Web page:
The island nation of Barbados is renowned for more than just Rihanna — the country is also home to a thriving rum industry that dates back to the 17th century. While many are familiar with Bajan rums — Mount Gay and Malibu being some of the most popular — few are aware of the early geopolitical developments that caused Barbados to become one of the Caribbean’s most prominent producers of the spirit.

The industry’s origins lie not with the English colonists who claimed the island under their crown, but instead with a mass migration of Jewish refugees. Fleeing persecution from the Portuguese Inquisition, these newcomers arrived with a valuable skill set that would soon spur rum production to heights previously unseen.

The Great Journey From Iberia to Brazil to Barbados

Before detailing the Bajan rum boom, it’s necessary to highlight the driving force that brought these refugees to Barbados in the first place: the Alhambra Decree. This royal mandate, backed by Spain’s Ferdinand II and Isabella I in 1492, sought to eliminate any and all Jewish influence from the Iberian Peninsula. While many Jews chose to undergo conversion to Catholicism, a large portion fled across the sea to seek out a more tolerant place to call home. For many Sephardim, the northeast shores of South America became a haven to live and worship freely.

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Life for Jewish immigrants in South America was largely uneventful for the next few decades, until the geopolitical tides came to a sudden shift in the early 1600s. The Netherlands, a major seafaring power bent on spreading its influence, captured the Brazilian state of Pernambuco from Portugal in 1630. Dutch influence spread across the region until the kingdom owned a sizable chunk of South America, now referred to as Dutch Brazil. Dutch Count Johan Maurits espoused religious tolerance throughout the region, allowing Jews to worship freely. Finally, it seemed that this frequently persecuted group had found a safe place to settle.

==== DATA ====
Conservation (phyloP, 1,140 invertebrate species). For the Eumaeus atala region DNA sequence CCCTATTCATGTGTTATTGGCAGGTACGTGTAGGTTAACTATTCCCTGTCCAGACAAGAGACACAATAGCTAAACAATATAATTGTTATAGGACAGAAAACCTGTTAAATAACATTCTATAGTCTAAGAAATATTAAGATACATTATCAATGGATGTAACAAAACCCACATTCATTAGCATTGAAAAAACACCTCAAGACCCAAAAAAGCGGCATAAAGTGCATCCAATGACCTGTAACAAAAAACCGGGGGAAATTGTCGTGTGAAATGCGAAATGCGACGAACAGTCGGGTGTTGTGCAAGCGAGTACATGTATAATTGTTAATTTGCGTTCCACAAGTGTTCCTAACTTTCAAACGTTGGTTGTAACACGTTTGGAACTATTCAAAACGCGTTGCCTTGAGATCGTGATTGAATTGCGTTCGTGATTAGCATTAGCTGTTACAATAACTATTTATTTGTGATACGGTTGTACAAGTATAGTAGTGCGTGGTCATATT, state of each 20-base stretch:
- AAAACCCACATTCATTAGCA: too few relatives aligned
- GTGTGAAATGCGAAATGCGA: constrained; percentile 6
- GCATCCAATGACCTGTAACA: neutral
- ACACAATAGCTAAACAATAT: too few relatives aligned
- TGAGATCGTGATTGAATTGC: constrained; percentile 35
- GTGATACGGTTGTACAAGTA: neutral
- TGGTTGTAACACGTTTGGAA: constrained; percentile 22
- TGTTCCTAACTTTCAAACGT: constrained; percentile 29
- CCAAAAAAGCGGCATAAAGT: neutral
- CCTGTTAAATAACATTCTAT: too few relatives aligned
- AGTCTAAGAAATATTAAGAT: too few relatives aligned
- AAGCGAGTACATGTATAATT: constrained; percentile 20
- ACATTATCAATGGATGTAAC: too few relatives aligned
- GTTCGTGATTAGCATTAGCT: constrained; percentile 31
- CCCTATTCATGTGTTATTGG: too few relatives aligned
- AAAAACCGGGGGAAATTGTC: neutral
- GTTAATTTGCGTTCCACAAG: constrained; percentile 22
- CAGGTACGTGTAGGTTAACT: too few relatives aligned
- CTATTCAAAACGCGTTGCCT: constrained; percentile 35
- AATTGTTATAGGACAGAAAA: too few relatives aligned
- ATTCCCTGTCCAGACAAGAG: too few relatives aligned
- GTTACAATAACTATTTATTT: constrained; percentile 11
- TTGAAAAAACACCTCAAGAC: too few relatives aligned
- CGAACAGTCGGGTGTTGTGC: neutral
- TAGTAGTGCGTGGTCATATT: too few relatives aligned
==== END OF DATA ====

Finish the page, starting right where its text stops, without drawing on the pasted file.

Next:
Photo courtesy of Mount Gay Rum

Enter Portugal: The kingdom’s navy returned to Brazil with a vengeance, intent on reclaiming the land it had once relinquished to the Dutch Empire. In 1652, the Portuguese began an onslaught against the city of Recife, leading to one of the largest mass migrations of Jewish immigrants from South America.

“Though Jews were in Barbados from 1628, the first large wave came after the Sephardic community of Recife, Brazil, was forced to leave … after the Portuguese reconquered the area and reintroduced the Inquisition,” says Karl Watson, a retired senior lecturer in the department of history at the University of the West Indies Cave Hill Campus in Bridgetown, Barbados. “By 1654, a mikvah and synagogue were built in Bridgetown.” Once again forced from the lands that they called home, the Sephardim began a new life on the shores of Barbados.

Barbados’s Sugar Industry Takes Off